China’s growth slows to 27-year low, but Trump’s trade war is only partly to blame

Domestic demand is cooling in the world’s second-largest economy, hampering expansion.
The Technology 202
Analysis

Zuckerberg: Facebook is taking long view on free speech as critics attack company’s policies

Invoking Martin Luther King Jr., the Vietnam War and World War I, he argued that in times of social turmoil, there’s often an impulse to crack down on free expression.
(Washington Post illustration; iStock)
(Washington Post illustration; iStock)
By The Way
A Post Travel Destination

Delta’s new $59 subscription gets you booze and early access to overhead bins. But is it worth it?

One segment of fliers who could benefit: those booking the cheapest tickets, known as “Basic Economy,” which boards last.
Sunday Business
(Bill O’Leary/The Washington Post)
(Bill O’Leary/The Washington Post)

The GM strike is one of the largest in decades. Other unions say it is inspiring them.

The strike is part of an uptick in workplace organizing in recent years, raising hopes that unions could end their decades-long slide.

Teens find circumventing Apple’s parental controls is child’s play

Apple’s Screen Time is meant to give customers a way to control their kids’ devices, but intrepid youngsters have exploited bugs and workarounds.
Perspective

Punitive taxes on billionaires are bad politics, and just plain unfair

Democratic proposals for a wealth tax risk opening up a class war — which is not what most Americans want.
William Hart stands in his Oxon Hill, Md., apartment near where his cubicle was when the building was his former office. (Katherine Frey/The Post)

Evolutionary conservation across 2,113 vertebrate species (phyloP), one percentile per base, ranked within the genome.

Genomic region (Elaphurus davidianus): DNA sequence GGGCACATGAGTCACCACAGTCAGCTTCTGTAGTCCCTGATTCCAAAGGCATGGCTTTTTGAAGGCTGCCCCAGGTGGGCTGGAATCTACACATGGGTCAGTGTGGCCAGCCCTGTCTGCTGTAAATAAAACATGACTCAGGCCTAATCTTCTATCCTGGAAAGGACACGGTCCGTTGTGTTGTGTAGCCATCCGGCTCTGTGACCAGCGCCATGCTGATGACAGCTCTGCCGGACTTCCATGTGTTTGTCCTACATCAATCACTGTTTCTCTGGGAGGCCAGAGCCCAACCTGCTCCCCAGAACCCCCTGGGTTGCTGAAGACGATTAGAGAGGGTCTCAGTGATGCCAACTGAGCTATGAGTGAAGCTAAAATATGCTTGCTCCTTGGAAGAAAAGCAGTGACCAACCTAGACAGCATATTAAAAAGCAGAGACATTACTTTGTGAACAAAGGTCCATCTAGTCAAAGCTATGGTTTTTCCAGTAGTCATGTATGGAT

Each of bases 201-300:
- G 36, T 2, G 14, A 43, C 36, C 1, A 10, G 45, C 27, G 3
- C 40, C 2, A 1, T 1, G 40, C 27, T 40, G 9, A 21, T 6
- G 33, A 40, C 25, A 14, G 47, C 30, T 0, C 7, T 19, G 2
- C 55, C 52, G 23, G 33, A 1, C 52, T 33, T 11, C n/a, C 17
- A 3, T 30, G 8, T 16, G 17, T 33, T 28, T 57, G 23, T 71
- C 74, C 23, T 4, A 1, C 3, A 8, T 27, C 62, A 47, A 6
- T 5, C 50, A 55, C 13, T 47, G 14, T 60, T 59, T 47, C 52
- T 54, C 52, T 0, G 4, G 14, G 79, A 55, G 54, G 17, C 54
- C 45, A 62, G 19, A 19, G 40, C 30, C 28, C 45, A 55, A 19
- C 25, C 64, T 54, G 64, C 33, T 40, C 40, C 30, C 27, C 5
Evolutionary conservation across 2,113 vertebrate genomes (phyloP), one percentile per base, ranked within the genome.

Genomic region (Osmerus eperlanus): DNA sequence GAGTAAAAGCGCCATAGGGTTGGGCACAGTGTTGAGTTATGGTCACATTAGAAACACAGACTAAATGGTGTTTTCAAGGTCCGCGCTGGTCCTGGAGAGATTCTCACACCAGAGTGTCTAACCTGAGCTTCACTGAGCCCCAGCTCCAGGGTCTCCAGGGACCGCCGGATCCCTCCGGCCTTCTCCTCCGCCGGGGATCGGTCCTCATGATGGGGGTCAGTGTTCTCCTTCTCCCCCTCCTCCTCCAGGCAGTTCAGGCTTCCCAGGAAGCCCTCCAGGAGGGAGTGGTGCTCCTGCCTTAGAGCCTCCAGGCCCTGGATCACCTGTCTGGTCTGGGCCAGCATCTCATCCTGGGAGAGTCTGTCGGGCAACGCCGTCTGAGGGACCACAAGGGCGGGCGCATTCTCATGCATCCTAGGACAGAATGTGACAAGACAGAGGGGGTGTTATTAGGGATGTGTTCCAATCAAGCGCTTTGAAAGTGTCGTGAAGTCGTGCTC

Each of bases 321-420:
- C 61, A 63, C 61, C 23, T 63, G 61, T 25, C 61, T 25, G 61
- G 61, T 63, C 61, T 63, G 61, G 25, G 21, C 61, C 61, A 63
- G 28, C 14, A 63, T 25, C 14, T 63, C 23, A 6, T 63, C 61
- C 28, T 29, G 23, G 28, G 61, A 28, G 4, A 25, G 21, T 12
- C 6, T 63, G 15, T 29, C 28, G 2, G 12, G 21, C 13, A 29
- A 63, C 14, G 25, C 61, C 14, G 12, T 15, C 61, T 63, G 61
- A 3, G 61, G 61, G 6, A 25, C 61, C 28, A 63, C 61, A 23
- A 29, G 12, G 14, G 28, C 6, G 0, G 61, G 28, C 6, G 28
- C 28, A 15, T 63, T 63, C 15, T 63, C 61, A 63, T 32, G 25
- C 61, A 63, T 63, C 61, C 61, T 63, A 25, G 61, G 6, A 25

William Hart stands in his Oxon Hill, Md., apartment near where his cubicle was when the building was his former office. (Katherine Frey/The Post)

A man worked at the IRS for 10 years. Then he came back to live where his cubicle was.

In a city overrun with Type A workaholics who spend so much time in their offices that they might as well live there, turning cubicles into homes seems logical. But there are sound economic reasons, too.

Hurd, 62, previously led Hewlett-Packard.

The Pentagon's use of an arcane procurement regulation called "Other Transaction Authority" has exploded in recent years. The program was originally intended to help small businesses, but defense giants are reaping benefits.

Portland-based Dhvani says it’s taking a stand for women, but critics say it's all about shock value.


As climate change threatens to make power outages more frequent, California businesses are turning to solar-powered systems to protect their operations when the lights go out.

Facebook chief executive Mark Zuckerberg said in an interview with The Washington Post that he worries “about an erosion of truth” online but defended the policy allowing politicians to peddle ads containing misrepresentations and lies on his social network, a stance that has sparked an outcry during the 2020 presidential campaign.

The heart of Trump's "phase one" trade deal with China is supposed to be $50 billion of U.S. farm product purchases a year, but the Chinese have yet to confirm that number, and details remain scarce.

This week marks the start of a federal trial in Cleveland over who should pay for one of this century’s worst public health crises.

The 30-year fixed-rate average increased to 3.69 percent.

The CPSC has proposed limiting all infant sleepers to 10-degree inclines to prevent deaths. The move comes months after a stunning recall of millions of inclined sleepers.

Multilevel marketer AdvoCare settles with the FTC for $150 million over an alleged illegal pyramid scheme.

Homebuilders are consolidating, and economists find the decreased competition has led to higher prices and less construction.

Hughes and his allies are putting new money toward a new "anti-monopoly" fund, hoping to harness heightened interest around big tech into a broader movement to analyze, regulate or dismantle behemoths in agriculture, healthcare and other industries where he says competition is lacking and consumers feel the pain.

Netflix looks strong, but pitfalls await

Details of the agreement between the United Auto Workers and GM were scarce, but if the deal is fully approved by the union, it should end a month-long strike that had raised questions about the future of the auto industry. Workers will remain on strike until ratification.

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